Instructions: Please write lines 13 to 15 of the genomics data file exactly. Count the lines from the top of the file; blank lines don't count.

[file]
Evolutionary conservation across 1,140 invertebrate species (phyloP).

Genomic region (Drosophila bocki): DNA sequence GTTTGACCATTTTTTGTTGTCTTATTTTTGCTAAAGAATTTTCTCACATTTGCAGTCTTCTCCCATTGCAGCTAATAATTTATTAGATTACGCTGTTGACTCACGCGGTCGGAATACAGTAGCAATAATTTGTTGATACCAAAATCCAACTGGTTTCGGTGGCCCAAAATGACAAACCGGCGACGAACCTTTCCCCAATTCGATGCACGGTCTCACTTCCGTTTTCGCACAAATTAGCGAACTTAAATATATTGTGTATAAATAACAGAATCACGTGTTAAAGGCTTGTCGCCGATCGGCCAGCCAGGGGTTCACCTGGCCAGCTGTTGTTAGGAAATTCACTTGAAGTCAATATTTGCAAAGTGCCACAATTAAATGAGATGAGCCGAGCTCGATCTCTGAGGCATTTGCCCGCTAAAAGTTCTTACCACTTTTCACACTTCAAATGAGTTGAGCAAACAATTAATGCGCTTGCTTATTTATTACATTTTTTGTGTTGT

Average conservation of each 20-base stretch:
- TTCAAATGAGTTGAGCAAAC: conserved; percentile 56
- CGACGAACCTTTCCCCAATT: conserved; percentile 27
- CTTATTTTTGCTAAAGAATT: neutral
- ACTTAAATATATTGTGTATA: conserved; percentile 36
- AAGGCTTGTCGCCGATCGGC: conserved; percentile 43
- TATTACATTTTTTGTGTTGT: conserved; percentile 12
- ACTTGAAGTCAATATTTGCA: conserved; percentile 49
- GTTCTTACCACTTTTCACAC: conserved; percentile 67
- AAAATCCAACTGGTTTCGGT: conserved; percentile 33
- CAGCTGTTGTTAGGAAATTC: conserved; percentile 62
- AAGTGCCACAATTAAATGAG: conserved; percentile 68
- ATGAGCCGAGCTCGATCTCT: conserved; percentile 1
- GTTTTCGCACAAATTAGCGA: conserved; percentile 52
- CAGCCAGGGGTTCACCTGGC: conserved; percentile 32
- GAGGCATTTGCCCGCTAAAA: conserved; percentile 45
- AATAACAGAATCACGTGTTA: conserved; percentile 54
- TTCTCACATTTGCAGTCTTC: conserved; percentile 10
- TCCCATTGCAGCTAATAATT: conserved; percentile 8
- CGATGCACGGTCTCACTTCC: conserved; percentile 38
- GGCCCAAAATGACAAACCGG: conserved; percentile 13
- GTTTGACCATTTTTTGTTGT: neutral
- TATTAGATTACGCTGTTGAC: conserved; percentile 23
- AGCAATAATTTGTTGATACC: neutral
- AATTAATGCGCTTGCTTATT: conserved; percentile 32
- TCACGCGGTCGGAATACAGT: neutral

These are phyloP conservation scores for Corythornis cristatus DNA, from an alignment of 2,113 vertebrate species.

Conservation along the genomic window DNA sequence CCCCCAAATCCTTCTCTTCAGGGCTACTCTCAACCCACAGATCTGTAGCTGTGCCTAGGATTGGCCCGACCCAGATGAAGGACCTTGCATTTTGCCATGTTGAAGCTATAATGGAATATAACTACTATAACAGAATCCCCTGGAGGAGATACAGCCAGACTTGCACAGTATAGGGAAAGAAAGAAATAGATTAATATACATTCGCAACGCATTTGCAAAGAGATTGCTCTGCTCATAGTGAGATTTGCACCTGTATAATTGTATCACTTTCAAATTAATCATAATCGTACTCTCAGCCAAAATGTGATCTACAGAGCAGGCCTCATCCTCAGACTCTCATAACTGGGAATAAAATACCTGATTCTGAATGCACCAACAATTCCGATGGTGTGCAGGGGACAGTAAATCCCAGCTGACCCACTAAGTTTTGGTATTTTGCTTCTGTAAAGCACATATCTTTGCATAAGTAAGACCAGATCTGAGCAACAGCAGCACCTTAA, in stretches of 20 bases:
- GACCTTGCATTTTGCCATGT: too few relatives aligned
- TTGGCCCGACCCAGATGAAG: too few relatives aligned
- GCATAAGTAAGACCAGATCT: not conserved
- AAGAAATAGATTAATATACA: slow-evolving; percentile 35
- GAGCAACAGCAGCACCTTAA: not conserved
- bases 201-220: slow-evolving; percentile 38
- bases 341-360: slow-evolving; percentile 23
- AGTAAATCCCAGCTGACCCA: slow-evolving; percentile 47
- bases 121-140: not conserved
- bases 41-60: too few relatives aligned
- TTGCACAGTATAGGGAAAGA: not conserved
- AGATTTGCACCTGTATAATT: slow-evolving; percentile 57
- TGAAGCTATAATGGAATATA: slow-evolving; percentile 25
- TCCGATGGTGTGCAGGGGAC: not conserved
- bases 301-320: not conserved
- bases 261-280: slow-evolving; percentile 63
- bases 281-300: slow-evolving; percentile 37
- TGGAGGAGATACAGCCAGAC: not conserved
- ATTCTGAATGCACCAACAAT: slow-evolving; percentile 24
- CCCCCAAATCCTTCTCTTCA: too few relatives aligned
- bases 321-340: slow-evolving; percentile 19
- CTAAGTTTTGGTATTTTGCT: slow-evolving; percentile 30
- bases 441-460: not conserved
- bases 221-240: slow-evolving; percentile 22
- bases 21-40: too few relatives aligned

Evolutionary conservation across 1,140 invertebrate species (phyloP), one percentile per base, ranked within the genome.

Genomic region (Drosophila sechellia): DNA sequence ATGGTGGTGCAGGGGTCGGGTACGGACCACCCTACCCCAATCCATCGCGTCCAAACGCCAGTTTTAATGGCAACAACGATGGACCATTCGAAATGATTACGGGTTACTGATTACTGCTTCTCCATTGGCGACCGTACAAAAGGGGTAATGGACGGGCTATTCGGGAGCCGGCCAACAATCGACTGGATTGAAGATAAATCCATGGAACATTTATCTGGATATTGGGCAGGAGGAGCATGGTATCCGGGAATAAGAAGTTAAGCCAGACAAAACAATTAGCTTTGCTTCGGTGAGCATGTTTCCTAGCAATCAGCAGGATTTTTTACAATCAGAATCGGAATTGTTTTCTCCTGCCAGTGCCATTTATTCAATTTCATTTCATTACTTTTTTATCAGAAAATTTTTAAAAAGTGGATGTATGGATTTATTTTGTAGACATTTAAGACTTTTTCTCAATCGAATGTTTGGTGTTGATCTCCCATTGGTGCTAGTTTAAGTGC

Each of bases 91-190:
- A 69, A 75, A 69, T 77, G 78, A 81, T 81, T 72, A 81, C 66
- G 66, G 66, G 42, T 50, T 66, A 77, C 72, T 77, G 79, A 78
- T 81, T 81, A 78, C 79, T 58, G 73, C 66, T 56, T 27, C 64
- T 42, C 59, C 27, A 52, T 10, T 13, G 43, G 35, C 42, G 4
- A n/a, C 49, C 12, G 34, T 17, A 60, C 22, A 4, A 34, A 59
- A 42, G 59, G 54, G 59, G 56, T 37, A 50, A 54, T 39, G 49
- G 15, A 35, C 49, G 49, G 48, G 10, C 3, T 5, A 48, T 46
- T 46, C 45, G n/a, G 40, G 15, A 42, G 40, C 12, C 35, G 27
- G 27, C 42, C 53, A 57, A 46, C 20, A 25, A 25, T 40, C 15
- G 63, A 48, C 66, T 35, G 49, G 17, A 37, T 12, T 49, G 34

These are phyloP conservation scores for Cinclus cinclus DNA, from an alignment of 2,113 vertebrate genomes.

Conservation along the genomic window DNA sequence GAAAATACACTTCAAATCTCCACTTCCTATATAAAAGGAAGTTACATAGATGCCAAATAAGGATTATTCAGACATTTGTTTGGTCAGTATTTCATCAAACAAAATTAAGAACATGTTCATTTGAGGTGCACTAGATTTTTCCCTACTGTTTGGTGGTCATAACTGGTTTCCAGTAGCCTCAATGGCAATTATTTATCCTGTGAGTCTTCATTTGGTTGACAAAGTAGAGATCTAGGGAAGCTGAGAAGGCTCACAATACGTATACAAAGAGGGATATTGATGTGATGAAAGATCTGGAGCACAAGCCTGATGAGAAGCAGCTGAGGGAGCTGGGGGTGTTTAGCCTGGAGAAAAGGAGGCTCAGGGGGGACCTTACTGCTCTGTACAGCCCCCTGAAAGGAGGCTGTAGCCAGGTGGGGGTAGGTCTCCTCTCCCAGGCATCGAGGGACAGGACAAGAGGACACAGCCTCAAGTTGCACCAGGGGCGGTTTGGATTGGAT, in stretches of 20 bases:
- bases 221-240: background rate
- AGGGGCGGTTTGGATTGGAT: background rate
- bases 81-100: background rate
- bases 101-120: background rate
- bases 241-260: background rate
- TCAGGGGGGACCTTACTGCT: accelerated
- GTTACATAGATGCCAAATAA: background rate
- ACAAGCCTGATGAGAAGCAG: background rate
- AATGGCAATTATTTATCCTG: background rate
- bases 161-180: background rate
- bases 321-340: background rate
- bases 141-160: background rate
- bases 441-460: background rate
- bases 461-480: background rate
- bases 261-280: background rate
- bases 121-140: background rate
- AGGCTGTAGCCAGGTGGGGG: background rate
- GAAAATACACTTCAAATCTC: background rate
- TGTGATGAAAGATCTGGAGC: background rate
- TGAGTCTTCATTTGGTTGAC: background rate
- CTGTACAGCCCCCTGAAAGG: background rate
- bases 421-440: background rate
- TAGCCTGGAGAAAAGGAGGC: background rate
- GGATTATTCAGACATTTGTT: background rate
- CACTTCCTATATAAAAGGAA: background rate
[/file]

- CAGCTGTTGTTAGGAAATTC: conserved; percentile 62
- AAGTGCCACAATTAAATGAG: conserved; percentile 68
- ATGAGCCGAGCTCGATCTCT: conserved; percentile 1